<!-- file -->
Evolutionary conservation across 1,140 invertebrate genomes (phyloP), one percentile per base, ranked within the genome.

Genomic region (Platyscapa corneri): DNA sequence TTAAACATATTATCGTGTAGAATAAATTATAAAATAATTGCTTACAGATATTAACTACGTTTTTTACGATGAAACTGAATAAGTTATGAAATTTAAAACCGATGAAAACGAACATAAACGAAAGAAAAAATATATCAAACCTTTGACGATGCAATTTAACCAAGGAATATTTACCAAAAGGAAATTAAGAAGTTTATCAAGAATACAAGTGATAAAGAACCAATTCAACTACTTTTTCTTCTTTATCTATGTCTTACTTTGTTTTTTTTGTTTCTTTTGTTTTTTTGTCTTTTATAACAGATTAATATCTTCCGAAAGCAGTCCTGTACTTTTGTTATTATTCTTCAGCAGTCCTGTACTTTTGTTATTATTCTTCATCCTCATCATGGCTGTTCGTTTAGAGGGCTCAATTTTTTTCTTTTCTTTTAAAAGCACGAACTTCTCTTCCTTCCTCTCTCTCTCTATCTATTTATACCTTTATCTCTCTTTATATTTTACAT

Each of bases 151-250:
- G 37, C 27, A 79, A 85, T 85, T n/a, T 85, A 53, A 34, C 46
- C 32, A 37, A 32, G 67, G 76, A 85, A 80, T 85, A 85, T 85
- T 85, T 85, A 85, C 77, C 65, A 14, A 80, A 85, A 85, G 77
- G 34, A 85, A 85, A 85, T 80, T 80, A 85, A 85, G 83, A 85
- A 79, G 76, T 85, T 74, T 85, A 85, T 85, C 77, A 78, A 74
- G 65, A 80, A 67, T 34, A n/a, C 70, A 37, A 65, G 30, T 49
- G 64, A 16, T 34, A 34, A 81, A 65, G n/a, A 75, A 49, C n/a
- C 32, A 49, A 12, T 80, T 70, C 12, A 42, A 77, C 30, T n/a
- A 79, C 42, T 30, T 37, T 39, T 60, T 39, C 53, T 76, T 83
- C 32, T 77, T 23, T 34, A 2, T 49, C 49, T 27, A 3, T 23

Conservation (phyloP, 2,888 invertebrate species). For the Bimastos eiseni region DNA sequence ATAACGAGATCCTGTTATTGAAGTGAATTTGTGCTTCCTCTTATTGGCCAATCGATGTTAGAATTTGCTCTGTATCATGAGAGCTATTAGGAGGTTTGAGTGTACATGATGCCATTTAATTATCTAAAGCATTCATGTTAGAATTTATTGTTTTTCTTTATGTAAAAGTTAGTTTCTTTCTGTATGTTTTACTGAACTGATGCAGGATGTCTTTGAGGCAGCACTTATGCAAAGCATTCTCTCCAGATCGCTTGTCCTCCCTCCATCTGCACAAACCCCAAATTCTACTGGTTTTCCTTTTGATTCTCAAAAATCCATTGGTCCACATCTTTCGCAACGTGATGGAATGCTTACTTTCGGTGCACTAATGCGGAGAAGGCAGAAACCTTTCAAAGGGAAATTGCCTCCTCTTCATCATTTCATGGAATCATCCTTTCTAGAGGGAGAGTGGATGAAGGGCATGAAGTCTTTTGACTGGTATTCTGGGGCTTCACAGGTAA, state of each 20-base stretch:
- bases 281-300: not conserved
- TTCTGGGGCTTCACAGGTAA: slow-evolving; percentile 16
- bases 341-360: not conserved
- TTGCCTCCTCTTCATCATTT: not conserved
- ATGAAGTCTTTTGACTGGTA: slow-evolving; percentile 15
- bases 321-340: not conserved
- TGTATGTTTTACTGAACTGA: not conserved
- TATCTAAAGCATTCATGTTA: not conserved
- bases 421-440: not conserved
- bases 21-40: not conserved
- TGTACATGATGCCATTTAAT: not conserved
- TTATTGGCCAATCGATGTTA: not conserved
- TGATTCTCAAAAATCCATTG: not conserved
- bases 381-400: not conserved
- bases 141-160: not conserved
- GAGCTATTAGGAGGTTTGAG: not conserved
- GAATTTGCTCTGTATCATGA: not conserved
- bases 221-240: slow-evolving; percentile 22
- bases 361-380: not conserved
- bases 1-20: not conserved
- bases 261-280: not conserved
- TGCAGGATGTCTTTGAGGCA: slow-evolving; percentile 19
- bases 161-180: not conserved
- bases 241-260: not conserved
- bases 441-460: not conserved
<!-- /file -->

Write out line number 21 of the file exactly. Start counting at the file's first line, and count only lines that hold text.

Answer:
- TGTATGTTTTACTGAACTGA: not conserved